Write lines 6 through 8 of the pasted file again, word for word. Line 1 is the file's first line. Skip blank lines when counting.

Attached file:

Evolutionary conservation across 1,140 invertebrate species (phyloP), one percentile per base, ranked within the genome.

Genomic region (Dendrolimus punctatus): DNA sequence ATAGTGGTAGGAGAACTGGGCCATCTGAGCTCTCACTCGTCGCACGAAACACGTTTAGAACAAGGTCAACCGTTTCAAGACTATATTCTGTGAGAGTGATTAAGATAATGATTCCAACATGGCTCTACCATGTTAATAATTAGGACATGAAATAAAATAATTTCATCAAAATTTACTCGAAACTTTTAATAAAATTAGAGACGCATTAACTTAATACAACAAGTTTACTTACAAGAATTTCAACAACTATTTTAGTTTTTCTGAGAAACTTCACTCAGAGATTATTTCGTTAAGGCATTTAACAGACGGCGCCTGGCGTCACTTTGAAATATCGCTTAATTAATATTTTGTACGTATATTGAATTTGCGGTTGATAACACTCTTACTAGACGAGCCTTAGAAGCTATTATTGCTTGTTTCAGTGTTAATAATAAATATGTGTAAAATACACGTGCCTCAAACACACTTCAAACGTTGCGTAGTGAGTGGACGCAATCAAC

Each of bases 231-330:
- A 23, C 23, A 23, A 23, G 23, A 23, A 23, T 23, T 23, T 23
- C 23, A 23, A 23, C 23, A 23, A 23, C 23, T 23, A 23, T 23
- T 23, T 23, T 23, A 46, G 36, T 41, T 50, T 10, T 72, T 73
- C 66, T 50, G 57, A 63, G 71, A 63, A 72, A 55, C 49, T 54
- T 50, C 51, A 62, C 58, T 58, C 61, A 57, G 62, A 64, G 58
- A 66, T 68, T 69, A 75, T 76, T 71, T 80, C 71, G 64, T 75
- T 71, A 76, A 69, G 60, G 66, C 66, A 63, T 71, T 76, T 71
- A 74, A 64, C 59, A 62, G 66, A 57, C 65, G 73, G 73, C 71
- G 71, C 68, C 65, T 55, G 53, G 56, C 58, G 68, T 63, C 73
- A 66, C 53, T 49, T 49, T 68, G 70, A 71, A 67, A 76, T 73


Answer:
- T 23, T 23, T 23, A 46, G 36, T 41, T 50, T 10, T 72, T 73
- C 66, T 50, G 57, A 63, G 71, A 63, A 72, A 55, C 49, T 54
- T 50, C 51, A 62, C 58, T 58, C 61, A 57, G 62, A 64, G 58